OSHA requirements are set by statute, standards and regulations. Our interpretation letters explain these requirements and how they apply to particular circumstances, but they cannot create additional employer obligations. This letter constitutes OSHA's interpretation of the requirements discussed. Note that our enforcement guidance may be affected by changes to OSHA rules. Also, from time to time we update our guidance in response to new information. To keep apprised of such developments, you can consult OSHA's website at https://www.osha.gov.

January 21, l981

Mr. Charles L. Daniels
Arkansas Department of Labor
1022 High Street
Little Rock, Arkansas 72202

Dear Mr. Daniels:

Regional Administrator Gilbert J. Saulter asked me to respond to your inquiry concerning the application of 29 CFR 1910.1020 (Access to Employee Exposure and Medical Records) to 7(c)(1) consultation activity. Please accept my apology for the delay in this reply.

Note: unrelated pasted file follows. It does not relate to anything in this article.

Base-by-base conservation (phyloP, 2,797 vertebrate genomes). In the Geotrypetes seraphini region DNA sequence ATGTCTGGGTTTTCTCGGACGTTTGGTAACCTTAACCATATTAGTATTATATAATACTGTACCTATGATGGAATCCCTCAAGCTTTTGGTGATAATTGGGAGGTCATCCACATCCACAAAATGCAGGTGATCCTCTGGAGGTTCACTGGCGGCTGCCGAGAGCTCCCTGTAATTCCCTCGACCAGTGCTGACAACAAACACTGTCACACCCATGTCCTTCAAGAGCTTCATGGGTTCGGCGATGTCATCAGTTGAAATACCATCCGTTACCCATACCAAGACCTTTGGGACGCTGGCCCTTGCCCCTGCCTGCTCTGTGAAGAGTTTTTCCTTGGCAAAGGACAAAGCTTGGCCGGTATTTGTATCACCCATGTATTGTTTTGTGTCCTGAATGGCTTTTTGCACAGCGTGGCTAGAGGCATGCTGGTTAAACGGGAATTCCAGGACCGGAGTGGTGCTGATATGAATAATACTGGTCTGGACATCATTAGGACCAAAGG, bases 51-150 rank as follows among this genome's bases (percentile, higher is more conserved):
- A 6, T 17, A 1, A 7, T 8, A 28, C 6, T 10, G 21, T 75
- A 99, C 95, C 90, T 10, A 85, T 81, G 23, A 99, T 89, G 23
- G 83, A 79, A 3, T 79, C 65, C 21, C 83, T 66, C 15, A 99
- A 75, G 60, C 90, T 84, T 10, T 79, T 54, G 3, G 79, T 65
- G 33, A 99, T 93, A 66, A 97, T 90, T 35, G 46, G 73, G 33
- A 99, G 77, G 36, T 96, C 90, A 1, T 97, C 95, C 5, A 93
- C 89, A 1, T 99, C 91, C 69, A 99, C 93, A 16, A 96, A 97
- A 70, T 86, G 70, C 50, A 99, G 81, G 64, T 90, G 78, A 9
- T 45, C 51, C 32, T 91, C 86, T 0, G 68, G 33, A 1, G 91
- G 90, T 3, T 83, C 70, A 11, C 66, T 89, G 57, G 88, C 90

In order to be as concise as possible, I have summarized your questions and our answers below.

Question #1: Does 29 CFR 1910.1020 apply to employee exposure records created by 7(c)(1) consultation activity?

Answer: Yes

Question #2: If 1910.1020 does apply, which standard governs OSHA compliance officers' access to the records, 1910.1020 or 1908.6?

Answer: 1908.6.

Question #3: If 1910.1020 does apply, do employees have the right of access to consultation reports regarding employee exposure to toxic substances or harmful physical agents?

Answer: Employees have the right of access to any information in the consultation report which is considered an "employee exposure record" pursuant to 29 CFR 1910.1020(c)(5), and where such information is relevant to the employee. See 29 CFR 1910.1020(e)(2)(i)(A)-(D).

If further clarification is desired, please feel free to contact me.


Bruce Hillenbrand
Acting Director, Federal
Compliance and State Programs